From the company point of view, an important ingredient in the success recipe of the project was the preservation of aspects of the traditional technology of polymerization – the installation of reflux condensers was the only alteration to which the equipment was submitted. “We used common sense, avoiding both the necessity of making large investments in capital goods and increasing the consumption of energy in the process”, observes Santos.

During the concluding phase of the project, which all in all lasted about one and a half years, two IPT researchers spent about one month in Camaçari, following OPP’s operation, firstly on a pilot plant, and finally in the company’s industrial reactors. One of the big challenges was to transform the measurements of the laboratory reactor to those needed in the industrial phase. “A second prototype is ten times larger than that produced in the laboratory, and the industrial company doubled its size. Together we learned how to change scale”, sums up Santos.

On the track of mergers and innovation

The OPP Química company will be changing its name to Braskem by the end of the year, with the merge of the Companhia Petroquímica do Nordeste (Copene) from Camaçari, which the Odebrecht Group bought in 2001, in association with the Mariani Group. At the same time in which the company life might be described as a succession of merges and acquisitions clearly driven by the strategy of the conglomerate from the construction industry to make itself present in all of the links of the petrochemical productivity chain sector, the constant search for technological innovation is one of its registered trademarks.

“In research activities aimed at result multiplication, cost reduction and a productivity increase, we’ve invested more than US$ 70 million in R&D over the last ten years”, says rmed Antônio Bragança, OPP’s technology director. The company employs one hundred and seventeen researchers, of whom six have their doctorate and around twenty are at the level of masters. They maintain agreements on development of technologies with diverse research institutes and universities.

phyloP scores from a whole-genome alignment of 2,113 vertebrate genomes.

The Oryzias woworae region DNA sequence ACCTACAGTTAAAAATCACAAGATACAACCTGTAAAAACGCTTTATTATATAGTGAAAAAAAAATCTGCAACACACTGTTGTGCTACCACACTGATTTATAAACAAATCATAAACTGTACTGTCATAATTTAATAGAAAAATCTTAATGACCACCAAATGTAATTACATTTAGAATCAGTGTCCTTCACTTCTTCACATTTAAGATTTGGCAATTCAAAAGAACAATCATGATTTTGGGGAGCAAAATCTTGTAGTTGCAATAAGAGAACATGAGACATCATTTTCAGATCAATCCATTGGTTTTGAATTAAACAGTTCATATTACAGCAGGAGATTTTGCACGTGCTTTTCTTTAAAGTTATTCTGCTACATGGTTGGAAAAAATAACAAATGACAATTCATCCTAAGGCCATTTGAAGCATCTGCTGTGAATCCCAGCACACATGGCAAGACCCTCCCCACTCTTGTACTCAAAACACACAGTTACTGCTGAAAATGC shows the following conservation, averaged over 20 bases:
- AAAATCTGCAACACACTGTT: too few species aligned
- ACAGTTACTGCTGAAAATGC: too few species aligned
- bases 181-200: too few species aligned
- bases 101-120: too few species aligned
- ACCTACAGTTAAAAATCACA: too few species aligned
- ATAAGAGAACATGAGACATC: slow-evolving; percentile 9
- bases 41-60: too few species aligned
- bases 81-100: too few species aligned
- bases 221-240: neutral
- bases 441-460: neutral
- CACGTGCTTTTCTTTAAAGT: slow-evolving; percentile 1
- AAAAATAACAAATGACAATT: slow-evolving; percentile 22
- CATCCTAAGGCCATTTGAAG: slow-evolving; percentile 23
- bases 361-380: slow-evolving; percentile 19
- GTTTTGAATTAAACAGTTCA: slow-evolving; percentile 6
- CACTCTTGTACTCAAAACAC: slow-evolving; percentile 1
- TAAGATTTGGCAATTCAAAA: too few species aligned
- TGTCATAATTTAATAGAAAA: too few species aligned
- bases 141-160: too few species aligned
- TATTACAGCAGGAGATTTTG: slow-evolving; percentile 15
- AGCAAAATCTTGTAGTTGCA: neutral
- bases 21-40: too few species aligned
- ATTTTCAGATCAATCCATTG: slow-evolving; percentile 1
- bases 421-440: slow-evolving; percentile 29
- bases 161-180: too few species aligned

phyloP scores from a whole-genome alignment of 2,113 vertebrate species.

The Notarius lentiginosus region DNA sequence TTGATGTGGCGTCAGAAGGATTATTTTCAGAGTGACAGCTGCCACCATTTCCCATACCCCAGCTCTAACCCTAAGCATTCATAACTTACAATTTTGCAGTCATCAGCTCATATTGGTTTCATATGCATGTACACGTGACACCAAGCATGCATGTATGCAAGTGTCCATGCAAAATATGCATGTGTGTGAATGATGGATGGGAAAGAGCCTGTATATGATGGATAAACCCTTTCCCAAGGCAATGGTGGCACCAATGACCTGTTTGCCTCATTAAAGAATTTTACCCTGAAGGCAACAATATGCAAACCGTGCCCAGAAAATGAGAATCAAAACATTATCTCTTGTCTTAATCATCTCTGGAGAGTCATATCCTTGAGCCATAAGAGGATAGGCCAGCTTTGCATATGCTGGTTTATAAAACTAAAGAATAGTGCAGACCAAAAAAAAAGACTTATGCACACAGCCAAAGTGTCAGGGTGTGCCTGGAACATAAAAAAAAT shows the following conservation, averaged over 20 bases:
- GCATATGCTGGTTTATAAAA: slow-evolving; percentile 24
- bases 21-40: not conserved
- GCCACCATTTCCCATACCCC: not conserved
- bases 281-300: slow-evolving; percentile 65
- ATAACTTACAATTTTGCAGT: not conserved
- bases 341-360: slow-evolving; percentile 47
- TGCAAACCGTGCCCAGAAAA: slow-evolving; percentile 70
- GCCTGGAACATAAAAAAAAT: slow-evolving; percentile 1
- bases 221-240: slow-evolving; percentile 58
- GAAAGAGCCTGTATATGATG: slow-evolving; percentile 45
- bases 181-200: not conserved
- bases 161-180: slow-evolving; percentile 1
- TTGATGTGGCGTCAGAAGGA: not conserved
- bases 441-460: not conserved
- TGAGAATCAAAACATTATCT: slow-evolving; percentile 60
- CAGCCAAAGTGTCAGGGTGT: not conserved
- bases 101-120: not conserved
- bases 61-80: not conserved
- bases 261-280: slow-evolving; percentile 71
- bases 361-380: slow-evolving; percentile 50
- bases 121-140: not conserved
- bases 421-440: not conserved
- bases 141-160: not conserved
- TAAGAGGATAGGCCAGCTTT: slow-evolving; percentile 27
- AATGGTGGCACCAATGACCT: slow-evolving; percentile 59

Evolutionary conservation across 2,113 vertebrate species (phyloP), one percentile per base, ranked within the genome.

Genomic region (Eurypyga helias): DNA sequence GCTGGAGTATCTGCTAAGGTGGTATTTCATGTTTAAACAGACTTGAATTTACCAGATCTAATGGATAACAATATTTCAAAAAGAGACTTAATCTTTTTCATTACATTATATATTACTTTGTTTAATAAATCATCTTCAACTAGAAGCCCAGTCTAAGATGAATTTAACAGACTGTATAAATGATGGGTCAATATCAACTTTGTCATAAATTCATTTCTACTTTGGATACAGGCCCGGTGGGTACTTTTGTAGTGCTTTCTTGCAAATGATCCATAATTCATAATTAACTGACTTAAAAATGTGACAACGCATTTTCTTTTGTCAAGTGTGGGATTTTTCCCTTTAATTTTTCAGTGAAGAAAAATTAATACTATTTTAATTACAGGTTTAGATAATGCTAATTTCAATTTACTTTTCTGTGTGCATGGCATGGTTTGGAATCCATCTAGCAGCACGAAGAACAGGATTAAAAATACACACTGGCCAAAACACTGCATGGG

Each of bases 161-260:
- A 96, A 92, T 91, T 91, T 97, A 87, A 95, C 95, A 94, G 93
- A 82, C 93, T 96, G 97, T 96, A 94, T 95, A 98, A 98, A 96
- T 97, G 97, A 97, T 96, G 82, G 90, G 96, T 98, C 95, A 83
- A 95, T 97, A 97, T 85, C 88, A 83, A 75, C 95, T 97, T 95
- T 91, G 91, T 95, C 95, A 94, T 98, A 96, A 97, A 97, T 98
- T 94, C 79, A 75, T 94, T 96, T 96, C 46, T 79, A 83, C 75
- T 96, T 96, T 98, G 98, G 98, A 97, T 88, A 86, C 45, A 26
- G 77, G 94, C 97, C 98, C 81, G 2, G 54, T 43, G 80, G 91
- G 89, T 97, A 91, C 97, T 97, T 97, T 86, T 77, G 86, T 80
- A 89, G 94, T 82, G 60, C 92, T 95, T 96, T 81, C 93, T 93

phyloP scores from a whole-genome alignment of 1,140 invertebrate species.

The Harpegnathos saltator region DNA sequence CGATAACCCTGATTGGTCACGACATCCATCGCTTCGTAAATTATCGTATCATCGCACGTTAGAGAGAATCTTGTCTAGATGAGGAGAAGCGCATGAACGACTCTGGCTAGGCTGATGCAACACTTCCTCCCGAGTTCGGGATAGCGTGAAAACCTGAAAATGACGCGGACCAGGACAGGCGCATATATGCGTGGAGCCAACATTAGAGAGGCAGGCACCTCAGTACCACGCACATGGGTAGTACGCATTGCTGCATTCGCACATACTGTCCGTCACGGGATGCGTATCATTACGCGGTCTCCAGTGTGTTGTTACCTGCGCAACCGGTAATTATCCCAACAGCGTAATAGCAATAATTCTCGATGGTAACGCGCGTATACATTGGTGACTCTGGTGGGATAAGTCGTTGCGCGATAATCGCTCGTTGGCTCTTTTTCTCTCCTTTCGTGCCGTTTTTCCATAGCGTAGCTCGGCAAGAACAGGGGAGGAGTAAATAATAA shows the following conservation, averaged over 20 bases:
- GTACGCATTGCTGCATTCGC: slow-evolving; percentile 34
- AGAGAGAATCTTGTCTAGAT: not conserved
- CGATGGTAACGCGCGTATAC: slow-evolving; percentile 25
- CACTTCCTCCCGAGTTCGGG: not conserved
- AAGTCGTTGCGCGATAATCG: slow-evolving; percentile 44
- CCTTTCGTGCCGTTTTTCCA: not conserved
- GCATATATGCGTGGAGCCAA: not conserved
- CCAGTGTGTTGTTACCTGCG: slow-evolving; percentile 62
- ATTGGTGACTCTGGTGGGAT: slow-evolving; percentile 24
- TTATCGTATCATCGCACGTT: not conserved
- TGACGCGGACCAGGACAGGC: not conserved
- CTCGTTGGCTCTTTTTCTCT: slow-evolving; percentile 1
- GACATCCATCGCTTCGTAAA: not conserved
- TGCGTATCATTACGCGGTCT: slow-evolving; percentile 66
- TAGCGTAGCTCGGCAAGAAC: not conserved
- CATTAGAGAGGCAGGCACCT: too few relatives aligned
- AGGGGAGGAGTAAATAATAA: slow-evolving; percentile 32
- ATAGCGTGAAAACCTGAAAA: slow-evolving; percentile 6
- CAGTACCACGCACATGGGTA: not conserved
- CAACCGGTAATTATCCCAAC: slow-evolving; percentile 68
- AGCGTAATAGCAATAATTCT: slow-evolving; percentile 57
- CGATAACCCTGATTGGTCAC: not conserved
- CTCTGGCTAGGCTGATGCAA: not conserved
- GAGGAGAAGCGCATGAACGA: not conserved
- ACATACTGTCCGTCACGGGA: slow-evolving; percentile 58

Besides the IPEN and the IPT, the company’s extensive list of partnerships with academic institutions includes, for example, the São Paulo State University of Campinas (Unicamp), the Federal University of São Carlos, the Alberto Luiz Coimbra Institute of Post Graduation and Research (Coppe) of the Federal University of Rio de Janeiro, and the Catholic Pontifical University of Rio Grande do Sul. “Sometimes we also work with foreign universities such as Wisconsin in the United States and Waterloo in Canada.”

In Braga’s opinion, OPP doesn’t come up against problems due to the difference in the working speed between the academic and the company worlds. “Assuming that the planning is good and the differences respected, there is an understanding and the two sides end up winning”, he emphasizes. Lucien Rebello dos Santos, responsible for the development of procedures in the PVC division, says about OPP’s R&D policy, that going to the universities and research institutes to carry out projects on mastering long term technologies is part of it, even if they don’t generate immediate results. “This interchange brings with it knowledge that at some time in the future will be put to good use.”

South American leader in the production of thermoplastic polymers and sodium hydroxide-chlorine for the manufacture of PVC and other products from paraffins and additives, OPP, who holds 27.3% of the capital of Copesul, the center of the petrochemical hub in Triunfo (RS), has six operational units in that region, three in the state of Bahia, two in Alagoas and one in São Paulo. In order to carry out tests on the products and technologies on a large scale, the OPP makes use of four pilot plants – three in Rio Grande do Sul and one in Bahia.

The OPP was taken over by the Odebrecht Group in the middle of the 90’s, shortly after the acquisition of the controlling stakes of Trikem, the name of the old Companhia Petroquímica of Camaçari in 1995. Afterwards the two companies merged their administration. The purchase of Copesul and of Copene has consolidated the importance of the group on the Brazilian petrochemical scenario.

The OPP has not released its financial results since the closing of the capital by the Odebrecht Group in May 2000. Braskem will be a listed company with its shares on the stock market.

The project
Development of a New Synthesis Process for Polypropylene with High Melt Resistance (nº 97/02390-6); Modality Technological Innovation Partnership (PITE); Coordinator Ademar Benévolo Lugão – IPEN;
Investment R$ 36,500.00 and US$ 67,360.00 (FAPESP) and R$ 136,000.00 (OPP)